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California Supreme Court Rules that Texts and Emails on Personal Devices May Be Considered Public Records
Thursday, March 9, 2017

The California Supreme Court recently held in City of San Jose v. Superior Court, California Supreme Court Case No. S218066, that public employees' digital messages existing in private electronic devices (e.g., smartphones and computers) or in personal messaging accounts (e.g., Gmail and Hotmail) are presumptively open to public disclosure under the California Public Records Act, Government Code section 6250 et seq. (the CPRA), if they concern "the conduct of public business."

What Messages Are Potentially Subject to Disclosure? 

Under the Court's holding, digital messages constitute public records subject to disclosure under the CPRA if they are written by a public employee, and they substantively relate to public business. If these two requirements are met, a message is a public record even if it exists in a single public employee's device or account and is not maintained or controlled by the public agency. Such messages are deemed by the Court to be "retained by" the agency.

Looking ahead, the challenge of applying the Court's holding for lower courts and agencies will be how to determine whether a message "sufficiently" relates to public business to make it a public record subject to the CPRA—a determination the Court admitted "will not always be clear." To provide guidance, the Court offered several factors for lower courts and agencies to consider:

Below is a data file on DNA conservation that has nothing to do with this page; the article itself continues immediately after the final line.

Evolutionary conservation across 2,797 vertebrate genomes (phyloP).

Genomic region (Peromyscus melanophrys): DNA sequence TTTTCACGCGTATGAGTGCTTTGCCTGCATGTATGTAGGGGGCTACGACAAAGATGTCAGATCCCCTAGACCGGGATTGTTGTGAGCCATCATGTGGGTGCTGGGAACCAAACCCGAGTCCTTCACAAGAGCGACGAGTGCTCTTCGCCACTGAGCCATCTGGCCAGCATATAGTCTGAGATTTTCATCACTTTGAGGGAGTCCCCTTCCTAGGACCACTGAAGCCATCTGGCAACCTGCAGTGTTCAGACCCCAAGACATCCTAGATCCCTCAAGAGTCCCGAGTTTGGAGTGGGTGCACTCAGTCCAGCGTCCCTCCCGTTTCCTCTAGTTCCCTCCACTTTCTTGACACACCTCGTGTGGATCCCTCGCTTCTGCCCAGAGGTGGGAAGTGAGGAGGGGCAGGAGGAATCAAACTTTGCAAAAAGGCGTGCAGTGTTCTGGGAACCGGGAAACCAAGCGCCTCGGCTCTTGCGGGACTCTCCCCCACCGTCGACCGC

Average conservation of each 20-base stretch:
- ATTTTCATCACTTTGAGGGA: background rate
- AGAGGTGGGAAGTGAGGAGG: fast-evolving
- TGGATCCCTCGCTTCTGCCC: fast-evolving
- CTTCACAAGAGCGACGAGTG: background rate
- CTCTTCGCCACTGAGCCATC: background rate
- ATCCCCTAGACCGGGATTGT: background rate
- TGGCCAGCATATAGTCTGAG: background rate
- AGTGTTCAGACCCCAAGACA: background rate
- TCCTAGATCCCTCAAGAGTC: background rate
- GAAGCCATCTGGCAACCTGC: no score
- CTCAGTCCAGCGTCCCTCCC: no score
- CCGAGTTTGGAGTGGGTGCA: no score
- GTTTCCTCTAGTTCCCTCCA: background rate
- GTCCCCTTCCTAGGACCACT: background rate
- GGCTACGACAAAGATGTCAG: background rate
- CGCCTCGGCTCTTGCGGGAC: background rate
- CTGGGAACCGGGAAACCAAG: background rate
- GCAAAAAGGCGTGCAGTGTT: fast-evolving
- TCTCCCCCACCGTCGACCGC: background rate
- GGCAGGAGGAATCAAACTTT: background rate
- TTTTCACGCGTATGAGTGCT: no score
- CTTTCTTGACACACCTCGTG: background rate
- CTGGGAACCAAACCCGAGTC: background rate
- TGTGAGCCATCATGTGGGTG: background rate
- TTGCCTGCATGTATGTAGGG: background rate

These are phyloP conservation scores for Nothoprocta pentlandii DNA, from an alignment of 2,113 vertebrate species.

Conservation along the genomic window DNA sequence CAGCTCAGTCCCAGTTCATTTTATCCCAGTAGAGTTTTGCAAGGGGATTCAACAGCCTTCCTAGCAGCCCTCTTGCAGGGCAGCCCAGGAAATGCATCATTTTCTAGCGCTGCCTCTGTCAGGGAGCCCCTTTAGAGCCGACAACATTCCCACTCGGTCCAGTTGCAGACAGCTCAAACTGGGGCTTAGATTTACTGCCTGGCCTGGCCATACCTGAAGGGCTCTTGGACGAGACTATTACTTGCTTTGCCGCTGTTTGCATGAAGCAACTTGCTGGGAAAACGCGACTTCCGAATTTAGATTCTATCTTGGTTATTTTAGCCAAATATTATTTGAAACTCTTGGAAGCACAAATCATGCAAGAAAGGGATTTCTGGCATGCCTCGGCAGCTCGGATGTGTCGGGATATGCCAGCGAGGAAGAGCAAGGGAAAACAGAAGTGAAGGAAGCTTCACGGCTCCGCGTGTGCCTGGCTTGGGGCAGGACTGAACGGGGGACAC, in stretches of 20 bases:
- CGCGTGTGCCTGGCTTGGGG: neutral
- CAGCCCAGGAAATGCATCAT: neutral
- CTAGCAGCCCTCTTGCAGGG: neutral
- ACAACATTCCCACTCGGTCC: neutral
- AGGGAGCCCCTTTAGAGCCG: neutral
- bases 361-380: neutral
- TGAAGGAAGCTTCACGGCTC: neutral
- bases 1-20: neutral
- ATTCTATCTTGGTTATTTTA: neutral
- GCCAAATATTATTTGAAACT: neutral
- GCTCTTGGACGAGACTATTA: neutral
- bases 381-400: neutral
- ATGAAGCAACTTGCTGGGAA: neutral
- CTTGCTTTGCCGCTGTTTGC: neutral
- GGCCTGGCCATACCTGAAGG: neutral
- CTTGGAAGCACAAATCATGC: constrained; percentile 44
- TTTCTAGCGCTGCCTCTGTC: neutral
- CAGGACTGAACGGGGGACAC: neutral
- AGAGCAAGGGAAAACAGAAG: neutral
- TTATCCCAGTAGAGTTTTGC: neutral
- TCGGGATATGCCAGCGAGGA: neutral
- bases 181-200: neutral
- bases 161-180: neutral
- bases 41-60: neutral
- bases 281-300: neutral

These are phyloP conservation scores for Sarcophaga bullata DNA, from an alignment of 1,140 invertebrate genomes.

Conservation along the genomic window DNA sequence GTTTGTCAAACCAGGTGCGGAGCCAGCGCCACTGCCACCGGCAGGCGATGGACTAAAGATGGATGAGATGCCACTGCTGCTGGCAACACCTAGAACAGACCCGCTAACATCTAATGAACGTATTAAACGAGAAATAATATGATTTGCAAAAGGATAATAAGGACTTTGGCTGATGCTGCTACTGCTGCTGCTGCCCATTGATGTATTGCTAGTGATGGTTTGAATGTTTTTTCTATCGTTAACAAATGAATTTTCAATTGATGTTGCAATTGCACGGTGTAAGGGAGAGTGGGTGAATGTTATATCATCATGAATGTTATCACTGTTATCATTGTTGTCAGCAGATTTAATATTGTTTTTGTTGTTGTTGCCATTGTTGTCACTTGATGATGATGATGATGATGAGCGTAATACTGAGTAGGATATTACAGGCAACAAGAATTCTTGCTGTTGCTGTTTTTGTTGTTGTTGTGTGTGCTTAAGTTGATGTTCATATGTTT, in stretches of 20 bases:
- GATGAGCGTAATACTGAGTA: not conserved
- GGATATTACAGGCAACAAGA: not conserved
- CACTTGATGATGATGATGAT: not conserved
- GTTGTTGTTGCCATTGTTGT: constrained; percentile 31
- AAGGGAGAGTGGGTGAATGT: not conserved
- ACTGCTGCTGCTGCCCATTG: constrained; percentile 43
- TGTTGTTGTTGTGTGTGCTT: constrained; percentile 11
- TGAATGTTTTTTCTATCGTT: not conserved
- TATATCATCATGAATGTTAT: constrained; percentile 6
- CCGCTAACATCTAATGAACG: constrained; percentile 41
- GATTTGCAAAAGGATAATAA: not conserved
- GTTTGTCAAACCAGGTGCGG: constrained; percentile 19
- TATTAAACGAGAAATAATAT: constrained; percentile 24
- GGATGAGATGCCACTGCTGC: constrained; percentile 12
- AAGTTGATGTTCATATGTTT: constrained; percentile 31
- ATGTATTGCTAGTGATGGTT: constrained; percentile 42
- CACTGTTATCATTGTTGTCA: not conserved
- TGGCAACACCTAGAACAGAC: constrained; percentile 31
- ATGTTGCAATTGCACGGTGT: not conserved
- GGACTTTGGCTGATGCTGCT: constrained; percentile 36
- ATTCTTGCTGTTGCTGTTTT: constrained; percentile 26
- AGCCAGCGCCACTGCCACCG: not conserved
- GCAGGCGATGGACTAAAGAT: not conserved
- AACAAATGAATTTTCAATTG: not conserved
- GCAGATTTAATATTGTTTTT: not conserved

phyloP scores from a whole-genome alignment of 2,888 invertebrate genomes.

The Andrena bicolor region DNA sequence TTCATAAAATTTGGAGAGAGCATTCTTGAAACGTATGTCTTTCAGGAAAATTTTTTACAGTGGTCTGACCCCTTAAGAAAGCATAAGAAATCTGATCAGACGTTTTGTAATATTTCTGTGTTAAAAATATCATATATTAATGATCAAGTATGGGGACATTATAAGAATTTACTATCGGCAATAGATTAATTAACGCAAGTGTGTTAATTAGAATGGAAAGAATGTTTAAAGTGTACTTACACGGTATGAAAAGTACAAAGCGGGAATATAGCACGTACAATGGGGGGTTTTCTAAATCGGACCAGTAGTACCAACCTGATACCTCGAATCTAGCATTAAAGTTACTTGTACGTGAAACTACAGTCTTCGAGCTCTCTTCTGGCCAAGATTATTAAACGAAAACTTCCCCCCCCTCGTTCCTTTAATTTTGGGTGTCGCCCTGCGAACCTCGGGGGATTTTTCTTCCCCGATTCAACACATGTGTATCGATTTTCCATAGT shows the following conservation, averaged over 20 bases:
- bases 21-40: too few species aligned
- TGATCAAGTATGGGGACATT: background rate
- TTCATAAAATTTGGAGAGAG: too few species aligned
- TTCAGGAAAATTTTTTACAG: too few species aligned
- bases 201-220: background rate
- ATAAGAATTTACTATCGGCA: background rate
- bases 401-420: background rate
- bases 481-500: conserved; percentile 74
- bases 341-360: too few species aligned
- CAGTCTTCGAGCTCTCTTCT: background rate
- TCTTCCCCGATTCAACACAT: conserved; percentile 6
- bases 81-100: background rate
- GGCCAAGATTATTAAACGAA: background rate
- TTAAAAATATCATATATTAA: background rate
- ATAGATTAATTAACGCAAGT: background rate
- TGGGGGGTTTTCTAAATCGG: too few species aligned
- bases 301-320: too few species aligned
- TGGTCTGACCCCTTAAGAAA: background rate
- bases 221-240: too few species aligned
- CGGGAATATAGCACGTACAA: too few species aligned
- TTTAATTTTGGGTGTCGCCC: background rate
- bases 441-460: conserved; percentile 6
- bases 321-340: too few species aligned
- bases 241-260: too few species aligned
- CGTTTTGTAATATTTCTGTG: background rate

• Content: What is the subject matter of the message?

  • Context: For what purpose was the message written?

  • Audience: Whom was the message written for or directed to?

  • Capacity: Was the author acting or purporting to act within the scope of employment?

What Does the Court's Holding Mean for Public Agencies? 

Under the CPRA, agencies must conduct a "reasonably calculated" search into employees' personal devices and accounts to "locate responsive documents" that relate to public business. Inevitably, such searches will tread on employee privacy concerns—issues the Court found must "be addressed on a case-by-case basis."

How Should Agencies Respond? 

To help avoid sensitive, costly, and labor-intensive case-by-case review of employee texts and emails, public agencies should consider updating or reinforcing their existing policies to prohibit employees from using their personal devices or accounts for work-related communications—a type of policy the Court recommended to "reduce the likelihood of public records being held in employees' private accounts."

What Does the Court's Holding Mean for Private Parties? 

For private parties communicating with public agencies, those parties should be aware that any communication that they have with a public agency, including staff, may be subject to disclosure under the CPRA, including emails and text messages, and even if those text messages are sent to private accounts. Private parties should accordingly be very careful to manage such communications with potential disclosure in mind.

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